Once I realized I had to change, the first thing I changed was my thoughts.  I started with self-talk that stated; "I have value because I am human and I do things for others because I am kind and compassionate and considerate and not to earn that which I already have by right of being human."

This turn around in thought allowed me to free myself from the destructive thought of "what did I do wrong?" to the much more accurate "what is wrong with them that they do not appreciate my worth?"

So now I am prepared for those times when someone asks me to change to make life easier for them. I now know I have every right to remain true to who I am and say;"NO".

This does not mean I won't change and grow (for I expect to continue this healing and learning journey for the rest of days), rather, it simply means I won't change myself to facilitate another person being able to escape making the changes they need to make within themselves.  

When they are acting controlling and manipulative that is not my problem!  Rather it is their character flaw!  It is not my role to accommodate their character flaw, rather they need to learn that they have no right to bully me.  In saying "no" to being manipulated and coerced I am actually giving them a valuable opportunity for self-awareness and growth. Whether or not they see that as an opportunity is not my responsibility. Only they can make the choice to learn and grow from a stalemate, where they do not get "their way" at my expense.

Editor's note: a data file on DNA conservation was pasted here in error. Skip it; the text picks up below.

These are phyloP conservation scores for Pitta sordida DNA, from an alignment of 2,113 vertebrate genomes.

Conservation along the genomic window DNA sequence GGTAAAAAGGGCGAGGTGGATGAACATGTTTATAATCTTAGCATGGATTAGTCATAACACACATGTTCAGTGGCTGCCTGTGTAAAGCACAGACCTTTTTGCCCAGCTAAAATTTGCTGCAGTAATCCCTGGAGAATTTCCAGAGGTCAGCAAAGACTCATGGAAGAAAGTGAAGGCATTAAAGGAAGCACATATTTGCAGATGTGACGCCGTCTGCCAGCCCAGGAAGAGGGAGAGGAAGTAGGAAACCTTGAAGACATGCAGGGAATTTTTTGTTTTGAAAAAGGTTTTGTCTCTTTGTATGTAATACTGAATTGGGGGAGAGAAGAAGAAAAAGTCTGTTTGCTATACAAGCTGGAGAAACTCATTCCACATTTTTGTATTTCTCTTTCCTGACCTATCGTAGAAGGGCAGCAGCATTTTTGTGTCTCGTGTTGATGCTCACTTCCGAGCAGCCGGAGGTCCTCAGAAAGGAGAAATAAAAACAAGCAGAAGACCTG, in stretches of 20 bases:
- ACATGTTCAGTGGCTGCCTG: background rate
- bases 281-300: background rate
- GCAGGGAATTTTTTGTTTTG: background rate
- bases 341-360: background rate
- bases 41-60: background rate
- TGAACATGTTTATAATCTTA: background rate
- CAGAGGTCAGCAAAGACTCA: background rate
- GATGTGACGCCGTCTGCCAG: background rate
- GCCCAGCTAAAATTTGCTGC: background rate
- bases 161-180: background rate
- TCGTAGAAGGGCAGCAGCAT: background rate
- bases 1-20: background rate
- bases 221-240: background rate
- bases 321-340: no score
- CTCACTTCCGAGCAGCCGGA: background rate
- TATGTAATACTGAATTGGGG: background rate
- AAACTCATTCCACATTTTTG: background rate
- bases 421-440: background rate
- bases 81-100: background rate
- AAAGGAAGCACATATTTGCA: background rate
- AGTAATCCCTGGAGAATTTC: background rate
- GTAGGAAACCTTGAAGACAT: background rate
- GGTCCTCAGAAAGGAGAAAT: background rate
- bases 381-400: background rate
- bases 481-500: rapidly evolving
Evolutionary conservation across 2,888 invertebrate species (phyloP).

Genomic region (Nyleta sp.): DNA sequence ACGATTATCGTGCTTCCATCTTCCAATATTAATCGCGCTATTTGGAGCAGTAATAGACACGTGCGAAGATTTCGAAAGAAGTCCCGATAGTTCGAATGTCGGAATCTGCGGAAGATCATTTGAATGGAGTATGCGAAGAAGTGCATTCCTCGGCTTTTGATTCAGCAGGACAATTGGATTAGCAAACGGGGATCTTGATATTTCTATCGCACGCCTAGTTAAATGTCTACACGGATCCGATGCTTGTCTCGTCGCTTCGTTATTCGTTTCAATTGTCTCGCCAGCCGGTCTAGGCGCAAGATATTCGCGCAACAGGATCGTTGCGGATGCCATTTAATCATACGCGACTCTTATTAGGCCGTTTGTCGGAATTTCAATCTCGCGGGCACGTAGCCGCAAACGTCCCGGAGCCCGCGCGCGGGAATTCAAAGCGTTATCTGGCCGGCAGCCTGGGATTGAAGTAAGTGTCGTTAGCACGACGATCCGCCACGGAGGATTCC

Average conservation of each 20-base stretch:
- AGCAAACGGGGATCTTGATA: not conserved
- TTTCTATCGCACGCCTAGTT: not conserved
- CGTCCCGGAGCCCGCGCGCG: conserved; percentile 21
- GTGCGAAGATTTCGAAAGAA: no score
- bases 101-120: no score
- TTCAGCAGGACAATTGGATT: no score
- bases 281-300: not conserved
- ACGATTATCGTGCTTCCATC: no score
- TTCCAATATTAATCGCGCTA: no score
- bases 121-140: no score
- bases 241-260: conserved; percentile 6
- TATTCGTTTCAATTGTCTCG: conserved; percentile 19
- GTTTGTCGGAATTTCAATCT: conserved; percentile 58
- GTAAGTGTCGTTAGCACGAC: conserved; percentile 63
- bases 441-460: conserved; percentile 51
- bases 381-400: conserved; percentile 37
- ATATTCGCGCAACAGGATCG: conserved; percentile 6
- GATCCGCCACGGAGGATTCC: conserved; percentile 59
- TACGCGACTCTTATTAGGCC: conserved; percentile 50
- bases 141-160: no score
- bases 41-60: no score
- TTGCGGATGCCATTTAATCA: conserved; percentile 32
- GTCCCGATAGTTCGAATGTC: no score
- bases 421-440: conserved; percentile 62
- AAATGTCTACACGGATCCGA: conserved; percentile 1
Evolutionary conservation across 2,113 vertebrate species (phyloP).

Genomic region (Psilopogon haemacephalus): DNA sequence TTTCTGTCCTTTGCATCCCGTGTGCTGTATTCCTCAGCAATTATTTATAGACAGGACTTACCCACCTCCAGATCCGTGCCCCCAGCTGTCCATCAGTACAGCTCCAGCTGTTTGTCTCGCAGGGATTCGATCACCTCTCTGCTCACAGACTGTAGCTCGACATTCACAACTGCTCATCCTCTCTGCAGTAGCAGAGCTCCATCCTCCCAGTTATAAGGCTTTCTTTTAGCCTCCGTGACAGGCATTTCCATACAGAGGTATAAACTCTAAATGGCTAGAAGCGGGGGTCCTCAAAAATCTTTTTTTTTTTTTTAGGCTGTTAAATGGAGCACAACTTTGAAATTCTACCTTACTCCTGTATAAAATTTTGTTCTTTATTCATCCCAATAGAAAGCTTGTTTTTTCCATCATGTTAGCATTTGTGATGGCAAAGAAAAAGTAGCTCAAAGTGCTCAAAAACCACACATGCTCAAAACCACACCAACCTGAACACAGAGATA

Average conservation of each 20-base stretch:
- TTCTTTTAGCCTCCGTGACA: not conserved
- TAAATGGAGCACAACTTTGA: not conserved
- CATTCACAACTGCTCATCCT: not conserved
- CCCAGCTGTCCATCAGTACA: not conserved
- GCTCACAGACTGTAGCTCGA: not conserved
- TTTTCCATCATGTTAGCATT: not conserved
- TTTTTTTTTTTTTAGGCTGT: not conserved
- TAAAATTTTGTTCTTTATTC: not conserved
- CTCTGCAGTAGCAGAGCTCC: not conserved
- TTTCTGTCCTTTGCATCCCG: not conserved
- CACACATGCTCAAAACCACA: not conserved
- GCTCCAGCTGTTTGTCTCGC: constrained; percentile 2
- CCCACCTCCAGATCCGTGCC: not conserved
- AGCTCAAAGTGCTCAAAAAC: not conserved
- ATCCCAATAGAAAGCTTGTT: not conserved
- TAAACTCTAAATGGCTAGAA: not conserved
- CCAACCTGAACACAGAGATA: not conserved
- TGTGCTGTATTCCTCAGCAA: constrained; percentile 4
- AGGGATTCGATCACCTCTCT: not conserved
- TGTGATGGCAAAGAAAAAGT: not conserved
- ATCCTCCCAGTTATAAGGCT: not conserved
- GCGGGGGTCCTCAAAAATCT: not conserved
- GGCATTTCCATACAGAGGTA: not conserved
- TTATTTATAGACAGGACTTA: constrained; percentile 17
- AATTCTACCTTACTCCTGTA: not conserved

Learning this has freed me from the no win situation of my wistfully thinking my estranging daughter will change before she is ready to change.

My letters of begging to be forgiven were in effect me asking her to change when she was not ready, willing or able to change.

I release that expectation.  I let go of the need for her to change to be happy within my own life.  If and when she should change, I will be here, a healthier happier stronger me because I have grown in awareness of my own needs, desires and wants.  I will be an equal and not a door mat. And that is a good thing. 

Renate Dundys Marrello  
2014 - 11 - 24 
updated and revised 2015 - 08 - 24